Darling and Salmond appear on the BBC's Andrew Marr Show this photograph received via the BBC in London
By Alistair Smout
GLASGOW Scotland (Reuters) - Thousands of independence supporters took to the streets of Scotland's largest city, Glasgow, on Sunday as polls showed the rival camps running desperately close just five days before a referendum which could bring the break-up of the United Kingdom.
Separatist and unionist leaders worked across the country to woo undecided voters among the four million people Scots and Scotland residents who will vote on their future on Thursday.
Scottish National Party leader Alex Salmond, who has spearheaded the drive for independence, said he was confident the "Yes" campaign would win.
"We're not aiming to win by one vote. We're aiming to achieve a substantial majority if we can," he said on the BBC.
Alistair Darling, a former British finance minister and leader of the "Better Together" campaign, warned that if Scots vote to split from the United Kingdom, it would be an irreversible decision that would bring economic doom and gloom.
With promises from British political leaders of greater powers for Scotland in the event of a "No" vote, Scots could have the best of both worlds, Darling said.
And Queen Elizabeth, coming out of a Sunday morning church service near her Scottish residence Balmoral, told a well-wisher she hoped Scots would think very carefully about the future.
In Glasgow, the blue badges of the "Yes" to independence campaign dominated central Buchanan Street, with a convoy of cars driving through the downtown waving "Yes" banners and tooting horns. Buskers also sang in support of independence and a bagpipe-and-drum band drew a large crowd.
The Glasgow vote will be crucial to the result, given the city's size.
Thousands of people marched to the BBC headquarters, complaining that the state-run broadcaster was biased against the "Yes" campaign.
"We pay our license fees. We don't want them to favour us - we were just marching for an impartial state broadcaster," said Liz, a teacher.
Salmond has frequently accused the BBC - which could be carved up if Scotland votes for independence - of siding with the unionists. A BBC spokesperson said the corporation has been "rigorously impartial".
But the incident showed the high emotions and divisions stirred by the referendum, which could result in the end of the 307-year-old union with England and the break-up of the United Kingdom.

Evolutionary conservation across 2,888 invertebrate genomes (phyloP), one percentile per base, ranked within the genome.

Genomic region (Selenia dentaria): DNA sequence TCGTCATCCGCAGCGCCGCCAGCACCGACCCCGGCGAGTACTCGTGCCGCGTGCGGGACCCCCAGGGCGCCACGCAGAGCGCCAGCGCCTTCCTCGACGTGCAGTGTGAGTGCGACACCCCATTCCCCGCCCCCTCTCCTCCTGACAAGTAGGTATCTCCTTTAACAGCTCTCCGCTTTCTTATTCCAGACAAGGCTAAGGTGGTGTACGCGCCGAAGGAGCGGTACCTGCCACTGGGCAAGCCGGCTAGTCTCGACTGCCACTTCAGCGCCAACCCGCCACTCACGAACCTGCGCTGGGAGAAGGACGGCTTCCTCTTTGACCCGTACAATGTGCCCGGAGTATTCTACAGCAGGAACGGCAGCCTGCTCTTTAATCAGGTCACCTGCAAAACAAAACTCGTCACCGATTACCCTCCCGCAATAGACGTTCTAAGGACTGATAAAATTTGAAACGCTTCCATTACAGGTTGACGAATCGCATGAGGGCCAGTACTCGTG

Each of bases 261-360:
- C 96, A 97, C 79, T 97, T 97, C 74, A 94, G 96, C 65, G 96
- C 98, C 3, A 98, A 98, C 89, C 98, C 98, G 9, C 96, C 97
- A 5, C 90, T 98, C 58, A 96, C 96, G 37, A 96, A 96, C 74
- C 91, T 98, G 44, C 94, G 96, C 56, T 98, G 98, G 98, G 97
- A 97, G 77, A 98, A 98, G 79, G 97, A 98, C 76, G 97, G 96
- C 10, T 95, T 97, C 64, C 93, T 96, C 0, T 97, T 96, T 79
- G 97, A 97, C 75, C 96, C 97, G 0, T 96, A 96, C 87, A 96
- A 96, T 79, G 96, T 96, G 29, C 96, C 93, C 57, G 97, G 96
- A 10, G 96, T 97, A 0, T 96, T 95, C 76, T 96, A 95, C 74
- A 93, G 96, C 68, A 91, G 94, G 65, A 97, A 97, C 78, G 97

"No one wants to forget what we achieved together during the two World Wars. But where's the vision for the future?" said Ian, an IT manager from Glasgow who had been on the march.
Independence supporters say it is time for Scotland to choose its own leaders and rule itself, free of control from London and politicians they say ignore their views and needs.
"No" campaigners say Scotland is more secure and prosperous as part of the United Kingdom and the end of the union would destroy three centuries of bonds and shared history as well as bring in economic and financial hardship.
More than 4 million Scots as well as English and foreign residents, from the Highands and Islands to Glasgow's gritty inner city estates, are eligible to vote. The question on the ballot paper will ask simply: "Should Scotland be an independent country?"
Out of four new polls, three showed those in favour of maintaining the union with a lead of between 2 and 8 percentage points. But an ICM poll conducted over the Internet showed supporters of independence in the lead with 54 percent and unionists on 46 percent.
Last week, Scottish–based banks including RBS said they had plans to relocate should independence happen, big retailers spoke of possible price rises north of the border and Germany's Deutsche Bank warned of economic meltdown.
Salmond has dismissed this as a London-contrived campaign of bullying and scare-mongering. However, the pound had dropped on market concerns of a "Yes" victory and investors have pulled billions out of British financial assets.
The biggest financial question is what currency an independent Scotland would use. Salmond insists it would keep the pound in a currency union with the rump UK, but Prime Minister David Cameron and others have ruled this out.
Until September, all polls but one in 2013 had shown the unionists with a comfortable lead. But such is the gravity of the situation that finance minister George Osborne cancelled a trip to the G20 meeting in Australia after the vote. Bank of England Governor Mark Carney will leave the G20 meeting early.
The Queen's comment was taken by unionists as a sign of support for Scotland remaining within the United Kingdom. A Buckingham Palace source stressed that the queen was constitutionally above politics and would express no view.
Salmond has said she should stay on as Queen of Scots if independence happens.
Meanwhile the head of the Church of Scotland appealed for Scots to put their differences aside and reconcile after the referendum, whatever the outcome.
In a nationally-broadcast sermon at Edinburgh’s St. Mary's Episcopal Cathedral, Reverend John Chalmers urged Scots to vote.
But he added: "The real success of next Thursday will be that...every voice will continue to play its part in shaping the kind of Scotland that people in Scotland vote for," he said.
(Additional reporting by Guy Faulconbridge, Writing by Angus MacSwan, Editing by Ralph Boulton)